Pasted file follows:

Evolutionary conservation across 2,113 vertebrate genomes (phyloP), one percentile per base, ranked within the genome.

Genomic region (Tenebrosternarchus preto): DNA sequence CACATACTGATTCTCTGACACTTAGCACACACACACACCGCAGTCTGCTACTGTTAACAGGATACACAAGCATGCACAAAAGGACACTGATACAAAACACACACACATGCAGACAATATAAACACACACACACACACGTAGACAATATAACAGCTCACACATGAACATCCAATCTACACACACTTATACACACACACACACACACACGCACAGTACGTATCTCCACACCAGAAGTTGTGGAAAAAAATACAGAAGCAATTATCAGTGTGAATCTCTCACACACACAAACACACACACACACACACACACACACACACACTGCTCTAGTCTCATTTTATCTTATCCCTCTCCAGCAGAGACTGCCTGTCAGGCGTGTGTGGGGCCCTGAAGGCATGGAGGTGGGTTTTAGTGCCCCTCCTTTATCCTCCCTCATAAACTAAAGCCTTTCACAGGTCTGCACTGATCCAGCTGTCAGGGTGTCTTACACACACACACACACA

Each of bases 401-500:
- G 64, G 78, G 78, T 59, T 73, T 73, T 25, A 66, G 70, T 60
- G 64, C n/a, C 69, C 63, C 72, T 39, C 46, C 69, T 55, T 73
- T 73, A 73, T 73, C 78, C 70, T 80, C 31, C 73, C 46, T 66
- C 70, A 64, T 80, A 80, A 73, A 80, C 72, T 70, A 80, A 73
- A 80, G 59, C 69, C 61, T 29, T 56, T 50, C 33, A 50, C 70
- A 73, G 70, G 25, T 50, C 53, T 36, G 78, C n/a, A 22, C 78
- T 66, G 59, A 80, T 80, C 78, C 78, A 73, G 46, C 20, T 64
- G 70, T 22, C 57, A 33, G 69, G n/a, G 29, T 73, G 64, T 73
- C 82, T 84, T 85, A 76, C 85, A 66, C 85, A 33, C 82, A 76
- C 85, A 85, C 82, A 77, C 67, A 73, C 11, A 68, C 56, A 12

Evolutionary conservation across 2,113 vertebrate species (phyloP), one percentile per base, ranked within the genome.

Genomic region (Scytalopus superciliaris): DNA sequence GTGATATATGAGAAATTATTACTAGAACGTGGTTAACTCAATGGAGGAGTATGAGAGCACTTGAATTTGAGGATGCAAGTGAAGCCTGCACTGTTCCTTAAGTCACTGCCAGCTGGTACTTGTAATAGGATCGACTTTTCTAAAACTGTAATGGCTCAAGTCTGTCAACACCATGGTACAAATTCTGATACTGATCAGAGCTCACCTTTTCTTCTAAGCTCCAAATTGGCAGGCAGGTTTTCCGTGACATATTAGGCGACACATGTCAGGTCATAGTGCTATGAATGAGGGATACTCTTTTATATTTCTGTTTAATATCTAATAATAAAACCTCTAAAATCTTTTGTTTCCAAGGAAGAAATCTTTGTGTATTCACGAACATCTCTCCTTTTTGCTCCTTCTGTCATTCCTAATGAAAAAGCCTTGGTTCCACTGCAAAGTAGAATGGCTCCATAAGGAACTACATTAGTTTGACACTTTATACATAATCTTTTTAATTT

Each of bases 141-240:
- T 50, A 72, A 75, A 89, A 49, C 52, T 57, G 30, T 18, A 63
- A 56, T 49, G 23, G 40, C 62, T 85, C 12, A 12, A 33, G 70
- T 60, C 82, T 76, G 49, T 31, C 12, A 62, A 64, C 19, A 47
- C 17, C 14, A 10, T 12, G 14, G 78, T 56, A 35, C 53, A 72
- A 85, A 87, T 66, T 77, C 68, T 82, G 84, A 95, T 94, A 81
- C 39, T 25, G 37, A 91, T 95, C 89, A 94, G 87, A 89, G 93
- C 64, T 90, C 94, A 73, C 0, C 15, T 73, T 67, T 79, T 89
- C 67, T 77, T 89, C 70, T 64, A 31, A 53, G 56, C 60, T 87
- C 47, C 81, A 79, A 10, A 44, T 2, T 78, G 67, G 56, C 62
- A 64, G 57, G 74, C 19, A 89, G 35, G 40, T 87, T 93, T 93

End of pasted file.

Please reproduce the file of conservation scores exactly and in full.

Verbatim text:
Evolutionary conservation across 2,113 vertebrate genomes (phyloP), one percentile per base, ranked within the genome.

Genomic region (Tenebrosternarchus preto): DNA sequence CACATACTGATTCTCTGACACTTAGCACACACACACACCGCAGTCTGCTACTGTTAACAGGATACACAAGCATGCACAAAAGGACACTGATACAAAACACACACACATGCAGACAATATAAACACACACACACACACGTAGACAATATAACAGCTCACACATGAACATCCAATCTACACACACTTATACACACACACACACACACACGCACAGTACGTATCTCCACACCAGAAGTTGTGGAAAAAAATACAGAAGCAATTATCAGTGTGAATCTCTCACACACACAAACACACACACACACACACACACACACACACACTGCTCTAGTCTCATTTTATCTTATCCCTCTCCAGCAGAGACTGCCTGTCAGGCGTGTGTGGGGCCCTGAAGGCATGGAGGTGGGTTTTAGTGCCCCTCCTTTATCCTCCCTCATAAACTAAAGCCTTTCACAGGTCTGCACTGATCCAGCTGTCAGGGTGTCTTACACACACACACACACA

Each of bases 401-500:
- G 64, G 78, G 78, T 59, T 73, T 73, T 25, A 66, G 70, T 60
- G 64, C n/a, C 69, C 63, C 72, T 39, C 46, C 69, T 55, T 73
- T 73, A 73, T 73, C 78, C 70, T 80, C 31, C 73, C 46, T 66
- C 70, A 64, T 80, A 80, A 73, A 80, C 72, T 70, A 80, A 73
- A 80, G 59, C 69, C 61, T 29, T 56, T 50, C 33, A 50, C 70
- A 73, G 70, G 25, T 50, C 53, T 36, G 78, C n/a, A 22, C 78
- T 66, G 59, A 80, T 80, C 78, C 78, A 73, G 46, C 20, T 64
- G 70, T 22, C 57, A 33, G 69, G n/a, G 29, T 73, G 64, T 73
- C 82, T 84, T 85, A 76, C 85, A 66, C 85, A 33, C 82, A 76
- C 85, A 85, C 82, A 77, C 67, A 73, C 11, A 68, C 56, A 12

Evolutionary conservation across 2,113 vertebrate species (phyloP), one percentile per base, ranked within the genome.

Genomic region (Scytalopus superciliaris): DNA sequence GTGATATATGAGAAATTATTACTAGAACGTGGTTAACTCAATGGAGGAGTATGAGAGCACTTGAATTTGAGGATGCAAGTGAAGCCTGCACTGTTCCTTAAGTCACTGCCAGCTGGTACTTGTAATAGGATCGACTTTTCTAAAACTGTAATGGCTCAAGTCTGTCAACACCATGGTACAAATTCTGATACTGATCAGAGCTCACCTTTTCTTCTAAGCTCCAAATTGGCAGGCAGGTTTTCCGTGACATATTAGGCGACACATGTCAGGTCATAGTGCTATGAATGAGGGATACTCTTTTATATTTCTGTTTAATATCTAATAATAAAACCTCTAAAATCTTTTGTTTCCAAGGAAGAAATCTTTGTGTATTCACGAACATCTCTCCTTTTTGCTCCTTCTGTCATTCCTAATGAAAAAGCCTTGGTTCCACTGCAAAGTAGAATGGCTCCATAAGGAACTACATTAGTTTGACACTTTATACATAATCTTTTTAATTT

Each of bases 141-240:
- T 50, A 72, A 75, A 89, A 49, C 52, T 57, G 30, T 18, A 63
- A 56, T 49, G 23, G 40, C 62, T 85, C 12, A 12, A 33, G 70
- T 60, C 82, T 76, G 49, T 31, C 12, A 62, A 64, C 19, A 47
- C 17, C 14, A 10, T 12, G 14, G 78, T 56, A 35, C 53, A 72
- A 85, A 87, T 66, T 77, C 68, T 82, G 84, A 95, T 94, A 81
- C 39, T 25, G 37, A 91, T 95, C 89, A 94, G 87, A 89, G 93
- C 64, T 90, C 94, A 73, C 0, C 15, T 73, T 67, T 79, T 89
- C 67, T 77, T 89, C 70, T 64, A 31, A 53, G 56, C 60, T 87
- C 47, C 81, A 79, A 10, A 44, T 2, T 78, G 67, G 56, C 62
- A 64, G 57, G 74, C 19, A 89, G 35, G 40, T 87, T 93, T 93